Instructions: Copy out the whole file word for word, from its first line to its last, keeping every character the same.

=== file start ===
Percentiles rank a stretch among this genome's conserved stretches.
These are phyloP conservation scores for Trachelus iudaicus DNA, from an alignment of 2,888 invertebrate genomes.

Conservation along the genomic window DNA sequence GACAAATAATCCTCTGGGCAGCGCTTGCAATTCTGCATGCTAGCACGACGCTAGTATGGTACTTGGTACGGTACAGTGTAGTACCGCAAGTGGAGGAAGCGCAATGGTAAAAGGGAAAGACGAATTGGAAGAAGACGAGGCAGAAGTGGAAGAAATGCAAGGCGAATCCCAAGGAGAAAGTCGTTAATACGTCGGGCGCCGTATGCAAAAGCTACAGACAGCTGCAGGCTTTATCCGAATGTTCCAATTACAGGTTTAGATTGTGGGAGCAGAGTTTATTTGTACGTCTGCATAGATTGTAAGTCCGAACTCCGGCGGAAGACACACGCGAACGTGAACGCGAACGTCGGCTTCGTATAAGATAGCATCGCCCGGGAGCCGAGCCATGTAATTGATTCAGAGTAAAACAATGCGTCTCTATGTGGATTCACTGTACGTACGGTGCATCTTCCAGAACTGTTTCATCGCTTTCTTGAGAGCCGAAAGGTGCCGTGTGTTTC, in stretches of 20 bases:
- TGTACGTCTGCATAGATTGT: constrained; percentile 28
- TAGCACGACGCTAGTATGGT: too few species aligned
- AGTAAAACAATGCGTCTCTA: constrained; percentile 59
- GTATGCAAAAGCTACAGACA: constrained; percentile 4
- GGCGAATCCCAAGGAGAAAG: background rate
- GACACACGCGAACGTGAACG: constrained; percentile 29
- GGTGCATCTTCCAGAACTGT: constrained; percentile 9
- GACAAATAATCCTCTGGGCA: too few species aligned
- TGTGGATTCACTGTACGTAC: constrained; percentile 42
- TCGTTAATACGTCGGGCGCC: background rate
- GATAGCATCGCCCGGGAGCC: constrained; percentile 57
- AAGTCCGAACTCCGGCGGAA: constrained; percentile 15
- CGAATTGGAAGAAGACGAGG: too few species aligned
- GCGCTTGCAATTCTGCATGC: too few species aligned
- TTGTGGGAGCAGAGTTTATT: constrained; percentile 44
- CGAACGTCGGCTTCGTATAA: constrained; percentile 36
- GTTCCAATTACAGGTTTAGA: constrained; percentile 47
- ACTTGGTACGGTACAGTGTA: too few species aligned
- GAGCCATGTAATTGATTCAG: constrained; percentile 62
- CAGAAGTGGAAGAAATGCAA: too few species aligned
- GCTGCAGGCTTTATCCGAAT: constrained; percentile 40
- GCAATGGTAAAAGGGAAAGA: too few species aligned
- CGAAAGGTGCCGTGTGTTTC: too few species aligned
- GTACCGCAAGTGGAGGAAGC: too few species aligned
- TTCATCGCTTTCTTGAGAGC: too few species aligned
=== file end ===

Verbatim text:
Percentiles rank a stretch among this genome's conserved stretches.
These are phyloP conservation scores for Trachelus iudaicus DNA, from an alignment of 2,888 invertebrate genomes.

Conservation along the genomic window DNA sequence GACAAATAATCCTCTGGGCAGCGCTTGCAATTCTGCATGCTAGCACGACGCTAGTATGGTACTTGGTACGGTACAGTGTAGTACCGCAAGTGGAGGAAGCGCAATGGTAAAAGGGAAAGACGAATTGGAAGAAGACGAGGCAGAAGTGGAAGAAATGCAAGGCGAATCCCAAGGAGAAAGTCGTTAATACGTCGGGCGCCGTATGCAAAAGCTACAGACAGCTGCAGGCTTTATCCGAATGTTCCAATTACAGGTTTAGATTGTGGGAGCAGAGTTTATTTGTACGTCTGCATAGATTGTAAGTCCGAACTCCGGCGGAAGACACACGCGAACGTGAACGCGAACGTCGGCTTCGTATAAGATAGCATCGCCCGGGAGCCGAGCCATGTAATTGATTCAGAGTAAAACAATGCGTCTCTATGTGGATTCACTGTACGTACGGTGCATCTTCCAGAACTGTTTCATCGCTTTCTTGAGAGCCGAAAGGTGCCGTGTGTTTC, in stretches of 20 bases:
- TGTACGTCTGCATAGATTGT: constrained; percentile 28
- TAGCACGACGCTAGTATGGT: too few species aligned
- AGTAAAACAATGCGTCTCTA: constrained; percentile 59
- GTATGCAAAAGCTACAGACA: constrained; percentile 4
- GGCGAATCCCAAGGAGAAAG: background rate
- GACACACGCGAACGTGAACG: constrained; percentile 29
- GGTGCATCTTCCAGAACTGT: constrained; percentile 9
- GACAAATAATCCTCTGGGCA: too few species aligned
- TGTGGATTCACTGTACGTAC: constrained; percentile 42
- TCGTTAATACGTCGGGCGCC: background rate
- GATAGCATCGCCCGGGAGCC: constrained; percentile 57
- AAGTCCGAACTCCGGCGGAA: constrained; percentile 15
- CGAATTGGAAGAAGACGAGG: too few species aligned
- GCGCTTGCAATTCTGCATGC: too few species aligned
- TTGTGGGAGCAGAGTTTATT: constrained; percentile 44
- CGAACGTCGGCTTCGTATAA: constrained; percentile 36
- GTTCCAATTACAGGTTTAGA: constrained; percentile 47
- ACTTGGTACGGTACAGTGTA: too few species aligned
- GAGCCATGTAATTGATTCAG: constrained; percentile 62
- CAGAAGTGGAAGAAATGCAA: too few species aligned
- GCTGCAGGCTTTATCCGAAT: constrained; percentile 40
- GCAATGGTAAAAGGGAAAGA: too few species aligned
- CGAAAGGTGCCGTGTGTTTC: too few species aligned
- GTACCGCAAGTGGAGGAAGC: too few species aligned
- TTCATCGCTTTCTTGAGAGC: too few species aligned